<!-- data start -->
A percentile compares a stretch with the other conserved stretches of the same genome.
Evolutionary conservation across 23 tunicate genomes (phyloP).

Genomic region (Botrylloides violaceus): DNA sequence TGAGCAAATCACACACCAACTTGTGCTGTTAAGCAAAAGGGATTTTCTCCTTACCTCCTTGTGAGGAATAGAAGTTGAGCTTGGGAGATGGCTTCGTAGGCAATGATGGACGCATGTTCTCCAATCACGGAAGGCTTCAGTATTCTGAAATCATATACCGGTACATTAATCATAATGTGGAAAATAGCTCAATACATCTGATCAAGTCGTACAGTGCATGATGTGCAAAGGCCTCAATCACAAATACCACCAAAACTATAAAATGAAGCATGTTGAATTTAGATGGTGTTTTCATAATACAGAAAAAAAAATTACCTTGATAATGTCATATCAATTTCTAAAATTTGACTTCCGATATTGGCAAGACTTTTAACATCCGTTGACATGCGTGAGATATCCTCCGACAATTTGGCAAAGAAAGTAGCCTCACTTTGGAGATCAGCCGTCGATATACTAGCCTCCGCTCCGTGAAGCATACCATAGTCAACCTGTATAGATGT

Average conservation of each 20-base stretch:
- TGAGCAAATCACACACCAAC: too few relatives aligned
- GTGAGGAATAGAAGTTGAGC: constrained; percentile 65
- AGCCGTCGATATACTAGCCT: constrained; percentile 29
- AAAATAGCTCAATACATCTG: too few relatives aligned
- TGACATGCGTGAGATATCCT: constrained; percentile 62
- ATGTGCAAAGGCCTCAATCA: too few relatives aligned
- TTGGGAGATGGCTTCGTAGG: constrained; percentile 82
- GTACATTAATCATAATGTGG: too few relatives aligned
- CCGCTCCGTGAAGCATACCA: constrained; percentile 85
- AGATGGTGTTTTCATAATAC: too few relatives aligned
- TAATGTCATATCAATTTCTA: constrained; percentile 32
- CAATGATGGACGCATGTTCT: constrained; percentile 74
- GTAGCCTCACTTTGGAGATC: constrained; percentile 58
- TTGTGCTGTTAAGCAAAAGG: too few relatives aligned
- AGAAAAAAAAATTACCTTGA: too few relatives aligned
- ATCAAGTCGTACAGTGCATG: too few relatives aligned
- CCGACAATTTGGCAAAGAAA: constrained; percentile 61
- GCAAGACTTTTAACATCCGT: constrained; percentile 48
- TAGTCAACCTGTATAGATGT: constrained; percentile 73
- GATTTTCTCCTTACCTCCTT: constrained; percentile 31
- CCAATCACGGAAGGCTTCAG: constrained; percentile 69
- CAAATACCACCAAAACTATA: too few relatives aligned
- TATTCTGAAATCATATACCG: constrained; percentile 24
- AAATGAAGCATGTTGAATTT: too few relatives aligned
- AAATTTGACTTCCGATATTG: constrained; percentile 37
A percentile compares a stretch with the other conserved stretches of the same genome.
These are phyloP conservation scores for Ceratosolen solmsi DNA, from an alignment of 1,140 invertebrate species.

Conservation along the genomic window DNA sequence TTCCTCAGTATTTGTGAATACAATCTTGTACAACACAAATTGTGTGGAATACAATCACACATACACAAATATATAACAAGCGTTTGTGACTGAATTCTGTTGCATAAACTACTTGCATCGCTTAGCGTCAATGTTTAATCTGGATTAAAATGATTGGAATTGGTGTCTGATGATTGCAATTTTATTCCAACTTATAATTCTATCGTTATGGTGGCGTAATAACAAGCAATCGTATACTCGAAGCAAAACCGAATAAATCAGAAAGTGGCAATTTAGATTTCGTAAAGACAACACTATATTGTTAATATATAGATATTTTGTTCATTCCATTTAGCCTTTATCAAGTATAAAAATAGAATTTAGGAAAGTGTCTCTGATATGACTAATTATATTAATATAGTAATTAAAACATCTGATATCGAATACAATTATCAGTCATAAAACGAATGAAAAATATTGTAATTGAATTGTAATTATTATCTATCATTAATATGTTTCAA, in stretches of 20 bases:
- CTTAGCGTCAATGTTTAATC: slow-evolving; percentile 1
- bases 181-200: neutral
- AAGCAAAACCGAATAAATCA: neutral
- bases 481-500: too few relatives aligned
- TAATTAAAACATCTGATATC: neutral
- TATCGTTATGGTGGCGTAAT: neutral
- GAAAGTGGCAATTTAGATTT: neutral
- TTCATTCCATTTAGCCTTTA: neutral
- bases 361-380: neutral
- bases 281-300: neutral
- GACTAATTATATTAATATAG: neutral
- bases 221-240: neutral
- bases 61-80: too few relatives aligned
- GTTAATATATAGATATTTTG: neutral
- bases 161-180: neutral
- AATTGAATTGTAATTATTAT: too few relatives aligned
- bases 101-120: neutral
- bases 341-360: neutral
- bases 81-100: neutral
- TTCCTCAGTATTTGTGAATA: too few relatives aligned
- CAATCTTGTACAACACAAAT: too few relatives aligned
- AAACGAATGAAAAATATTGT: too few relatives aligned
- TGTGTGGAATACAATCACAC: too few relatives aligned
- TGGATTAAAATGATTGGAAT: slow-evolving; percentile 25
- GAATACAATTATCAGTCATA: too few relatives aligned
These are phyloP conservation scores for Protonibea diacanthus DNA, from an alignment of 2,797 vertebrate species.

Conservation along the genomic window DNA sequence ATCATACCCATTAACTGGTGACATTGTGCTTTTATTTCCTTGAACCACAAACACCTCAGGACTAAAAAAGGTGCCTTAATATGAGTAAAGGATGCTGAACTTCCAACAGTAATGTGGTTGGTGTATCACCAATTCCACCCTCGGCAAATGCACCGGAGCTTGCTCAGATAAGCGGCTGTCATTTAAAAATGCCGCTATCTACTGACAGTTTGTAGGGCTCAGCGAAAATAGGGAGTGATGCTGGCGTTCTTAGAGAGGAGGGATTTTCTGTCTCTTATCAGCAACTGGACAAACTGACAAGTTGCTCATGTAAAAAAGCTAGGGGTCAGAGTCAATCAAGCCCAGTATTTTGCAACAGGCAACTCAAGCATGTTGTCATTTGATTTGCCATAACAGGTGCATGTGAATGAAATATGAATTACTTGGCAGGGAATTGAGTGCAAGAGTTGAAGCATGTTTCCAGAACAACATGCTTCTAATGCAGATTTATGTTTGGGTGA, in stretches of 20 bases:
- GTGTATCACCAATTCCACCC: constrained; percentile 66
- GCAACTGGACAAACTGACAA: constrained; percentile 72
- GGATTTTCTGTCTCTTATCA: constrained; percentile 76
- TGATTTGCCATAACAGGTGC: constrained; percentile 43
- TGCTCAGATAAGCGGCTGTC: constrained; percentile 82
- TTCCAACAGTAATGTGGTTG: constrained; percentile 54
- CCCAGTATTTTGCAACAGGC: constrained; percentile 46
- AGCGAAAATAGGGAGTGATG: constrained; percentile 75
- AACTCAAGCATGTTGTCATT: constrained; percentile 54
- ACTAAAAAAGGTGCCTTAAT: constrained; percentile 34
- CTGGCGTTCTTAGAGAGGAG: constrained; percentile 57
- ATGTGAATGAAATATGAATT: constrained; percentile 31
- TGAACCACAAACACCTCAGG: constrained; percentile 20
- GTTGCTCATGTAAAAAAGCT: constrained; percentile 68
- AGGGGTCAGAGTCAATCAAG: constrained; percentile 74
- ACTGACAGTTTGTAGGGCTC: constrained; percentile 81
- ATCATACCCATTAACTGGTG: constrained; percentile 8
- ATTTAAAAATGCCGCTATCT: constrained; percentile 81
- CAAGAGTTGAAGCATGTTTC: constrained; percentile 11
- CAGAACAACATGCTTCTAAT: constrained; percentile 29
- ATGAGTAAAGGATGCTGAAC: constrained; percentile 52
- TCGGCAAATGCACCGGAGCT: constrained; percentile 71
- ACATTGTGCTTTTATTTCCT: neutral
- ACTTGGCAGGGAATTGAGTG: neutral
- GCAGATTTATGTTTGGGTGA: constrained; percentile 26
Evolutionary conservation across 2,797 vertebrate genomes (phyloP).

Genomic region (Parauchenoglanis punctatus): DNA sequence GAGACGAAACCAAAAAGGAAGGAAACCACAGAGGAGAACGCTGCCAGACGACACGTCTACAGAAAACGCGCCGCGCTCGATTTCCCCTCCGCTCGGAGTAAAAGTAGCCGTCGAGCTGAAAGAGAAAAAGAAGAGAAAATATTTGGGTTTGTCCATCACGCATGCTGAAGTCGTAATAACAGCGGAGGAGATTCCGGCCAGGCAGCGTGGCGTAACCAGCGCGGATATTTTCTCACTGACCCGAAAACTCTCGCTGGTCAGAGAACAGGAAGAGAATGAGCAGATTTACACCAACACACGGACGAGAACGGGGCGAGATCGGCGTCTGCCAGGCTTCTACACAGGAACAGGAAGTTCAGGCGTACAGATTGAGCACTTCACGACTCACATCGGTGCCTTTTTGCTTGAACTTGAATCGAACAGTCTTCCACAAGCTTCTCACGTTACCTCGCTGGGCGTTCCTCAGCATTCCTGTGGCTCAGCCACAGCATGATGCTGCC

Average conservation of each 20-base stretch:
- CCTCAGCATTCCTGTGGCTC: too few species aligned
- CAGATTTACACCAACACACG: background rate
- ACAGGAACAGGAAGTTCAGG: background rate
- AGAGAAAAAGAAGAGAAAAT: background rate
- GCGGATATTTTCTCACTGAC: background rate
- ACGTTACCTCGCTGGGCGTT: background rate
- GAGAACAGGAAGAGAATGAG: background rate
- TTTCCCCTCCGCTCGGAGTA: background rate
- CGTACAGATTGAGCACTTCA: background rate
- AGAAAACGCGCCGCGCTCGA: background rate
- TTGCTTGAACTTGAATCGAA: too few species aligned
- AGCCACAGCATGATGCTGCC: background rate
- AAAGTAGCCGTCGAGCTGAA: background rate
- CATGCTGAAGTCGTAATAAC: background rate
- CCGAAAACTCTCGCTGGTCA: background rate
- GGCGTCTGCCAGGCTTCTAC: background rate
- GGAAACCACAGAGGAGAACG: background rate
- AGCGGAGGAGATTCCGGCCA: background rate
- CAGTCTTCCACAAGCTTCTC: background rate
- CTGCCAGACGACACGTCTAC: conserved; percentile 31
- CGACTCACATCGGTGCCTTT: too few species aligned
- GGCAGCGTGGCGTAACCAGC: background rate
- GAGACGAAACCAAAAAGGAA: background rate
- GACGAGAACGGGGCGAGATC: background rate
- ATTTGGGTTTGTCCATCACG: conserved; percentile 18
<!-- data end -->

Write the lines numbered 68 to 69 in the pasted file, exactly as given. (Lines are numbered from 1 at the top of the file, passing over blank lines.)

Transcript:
- AACTCAAGCATGTTGTCATT: constrained; percentile 54
- ACTAAAAAAGGTGCCTTAAT: constrained; percentile 34